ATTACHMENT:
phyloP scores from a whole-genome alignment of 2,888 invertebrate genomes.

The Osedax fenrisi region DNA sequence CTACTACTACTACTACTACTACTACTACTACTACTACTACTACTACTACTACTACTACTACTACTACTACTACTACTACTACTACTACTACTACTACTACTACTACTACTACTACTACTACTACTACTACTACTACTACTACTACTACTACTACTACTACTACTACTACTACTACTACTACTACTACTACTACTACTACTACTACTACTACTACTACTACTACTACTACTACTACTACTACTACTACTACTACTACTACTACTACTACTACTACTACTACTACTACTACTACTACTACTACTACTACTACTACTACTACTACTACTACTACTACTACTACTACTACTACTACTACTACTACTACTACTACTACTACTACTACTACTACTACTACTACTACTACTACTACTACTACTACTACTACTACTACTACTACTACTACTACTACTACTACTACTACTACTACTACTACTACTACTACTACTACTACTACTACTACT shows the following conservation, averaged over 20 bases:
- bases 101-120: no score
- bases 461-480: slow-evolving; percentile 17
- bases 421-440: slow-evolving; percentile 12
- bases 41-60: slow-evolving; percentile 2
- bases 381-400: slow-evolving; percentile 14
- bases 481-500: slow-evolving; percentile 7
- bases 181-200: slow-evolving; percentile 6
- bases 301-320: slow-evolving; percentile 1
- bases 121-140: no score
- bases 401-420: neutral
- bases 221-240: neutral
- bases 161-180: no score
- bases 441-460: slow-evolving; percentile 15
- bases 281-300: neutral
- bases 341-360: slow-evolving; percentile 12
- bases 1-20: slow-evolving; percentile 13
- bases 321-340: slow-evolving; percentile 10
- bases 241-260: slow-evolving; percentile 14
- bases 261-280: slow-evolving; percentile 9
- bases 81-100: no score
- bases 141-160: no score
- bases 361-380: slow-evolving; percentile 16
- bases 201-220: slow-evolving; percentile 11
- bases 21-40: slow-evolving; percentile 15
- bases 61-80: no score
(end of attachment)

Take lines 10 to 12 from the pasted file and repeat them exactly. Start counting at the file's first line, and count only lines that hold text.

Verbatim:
- bases 301-320: slow-evolving; percentile 1
- bases 121-140: no score
- bases 401-420: neutral